Saturday, June 4, 2011

A bit frustrated by Rosés

Textbooks report there are three methods for production of a rosé wine.

Rosé de Pressée, also known as the white wine method or skin contact method, sees the grapes crushed first and then the must (pulp and juice slurry) left to macerate for some amount of time before being pressed.  The color is determined by the length of skin contact.  

Rose Saignée translates to "bleeding the vats," and is also known as the red wine method.  Here there is no pressing.  The macerating must is just bled off early as free run juice.  Often, only a small portion is made into rosé and the rest is kept for a more concentrated red.  If you find Rosé of Pinot Noir in the Willamette Valley, there is a good chance that it is just a byproduct of trying to get a more intense pinot noir.  

Some texts have a third method based on the time of skin contact before pressing off or free running.  In Bordeaux, for example, there is an AOC Bordeaux Clairet (not to be confused with Claret or the grape called Clairette) that they call a semi-red.  The two methods seem pretty damn close to me.  The difference is just the machine used to extract the must after contact.  And in one case, they might not take all of it.

The third method is simply adding some red juice or wine to white juice or wine.  It's illegal almost everywhere in the old world, with the exception of Champagne where it's traditionally used as a dosage to make rosé.  There was a movement to allow this method in Provence, but it failed.  As for the new world, I cannot say with certainty how and where it is used.  I haven't researched enough yet.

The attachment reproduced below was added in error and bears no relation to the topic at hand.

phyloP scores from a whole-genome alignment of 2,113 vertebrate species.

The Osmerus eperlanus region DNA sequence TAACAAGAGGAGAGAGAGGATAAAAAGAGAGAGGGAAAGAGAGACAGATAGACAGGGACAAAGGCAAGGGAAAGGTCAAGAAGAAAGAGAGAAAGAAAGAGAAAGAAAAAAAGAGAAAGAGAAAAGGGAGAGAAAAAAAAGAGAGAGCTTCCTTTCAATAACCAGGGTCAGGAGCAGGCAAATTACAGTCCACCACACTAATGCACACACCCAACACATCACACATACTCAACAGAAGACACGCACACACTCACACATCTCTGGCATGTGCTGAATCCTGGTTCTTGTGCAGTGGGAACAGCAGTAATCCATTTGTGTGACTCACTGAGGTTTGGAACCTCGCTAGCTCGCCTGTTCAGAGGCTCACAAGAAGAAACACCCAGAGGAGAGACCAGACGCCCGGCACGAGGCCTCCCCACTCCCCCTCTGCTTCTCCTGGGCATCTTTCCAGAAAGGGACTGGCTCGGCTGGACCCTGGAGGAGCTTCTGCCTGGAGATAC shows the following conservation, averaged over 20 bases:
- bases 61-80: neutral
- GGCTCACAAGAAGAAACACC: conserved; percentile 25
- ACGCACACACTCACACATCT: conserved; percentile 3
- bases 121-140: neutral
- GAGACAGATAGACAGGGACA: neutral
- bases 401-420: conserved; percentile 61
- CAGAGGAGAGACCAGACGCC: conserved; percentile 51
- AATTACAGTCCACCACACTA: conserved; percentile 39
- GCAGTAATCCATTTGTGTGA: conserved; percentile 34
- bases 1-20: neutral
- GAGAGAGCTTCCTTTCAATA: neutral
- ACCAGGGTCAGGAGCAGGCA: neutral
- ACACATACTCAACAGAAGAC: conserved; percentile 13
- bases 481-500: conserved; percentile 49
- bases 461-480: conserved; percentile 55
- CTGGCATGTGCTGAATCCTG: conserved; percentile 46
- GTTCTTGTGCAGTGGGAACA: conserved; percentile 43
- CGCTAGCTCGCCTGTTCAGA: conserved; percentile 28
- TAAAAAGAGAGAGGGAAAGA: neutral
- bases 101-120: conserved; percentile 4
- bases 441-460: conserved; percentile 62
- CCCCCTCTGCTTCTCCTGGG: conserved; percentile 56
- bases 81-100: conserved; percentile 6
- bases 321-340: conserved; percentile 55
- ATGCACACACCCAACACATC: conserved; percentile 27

My problem is with the differences between Pressée and Saignée.  All textbooks make a distinction, but what is the difference in flavor?  Several hours of trolling through the interwebs have uncovered only a handful or producers who even disclose their method.  absent some source to explain the taste difference to me, I need a few dozen examples of each to figure it out for myself.  I need that many to control for about a million other variables like terroir, year, house style, grape, et cetera.  This one is tough.  If anyone has leads, please do contact me.  Otherwise, I feel a tasting coming to my house in the near future!

photo credit:

1 comment:

  1. hey nick,

    i've been trying to post on your blog for the past week, and it's making me sign in to do so. i sign in with my google account and it keeps spinning me back to sign in again. sucks. i'm trying to answer your rose question, but on you site,

    in any case, you asked about rose, here ya go

    I have struggled with this question myself, but the answer lies in the aging potential of the rose. Rose de presse produces lighter colored roses like the 3 roses on the left pictured above, the juice from the grapes receives no more than 4 hours of skin contact, which produces a wine meant to be consumed between 1-3 years. the rose de saignee method produces a wine meant to be consumed within 2-4 years after a spring bottling. Clairet receives the same basic winemaking regimen as traditional red wine production except that it receives a longer maceration period, somewhere between 24-36 hours. Both rose de saignee and clairet are made by bleeding the tank of grape juice before fermentation begins. but as stated before the difference between all three techniques is time juice spends in contact with skin, thereby giving wines intended for immediate consumption or wines meant to last a few more years. hope this helps!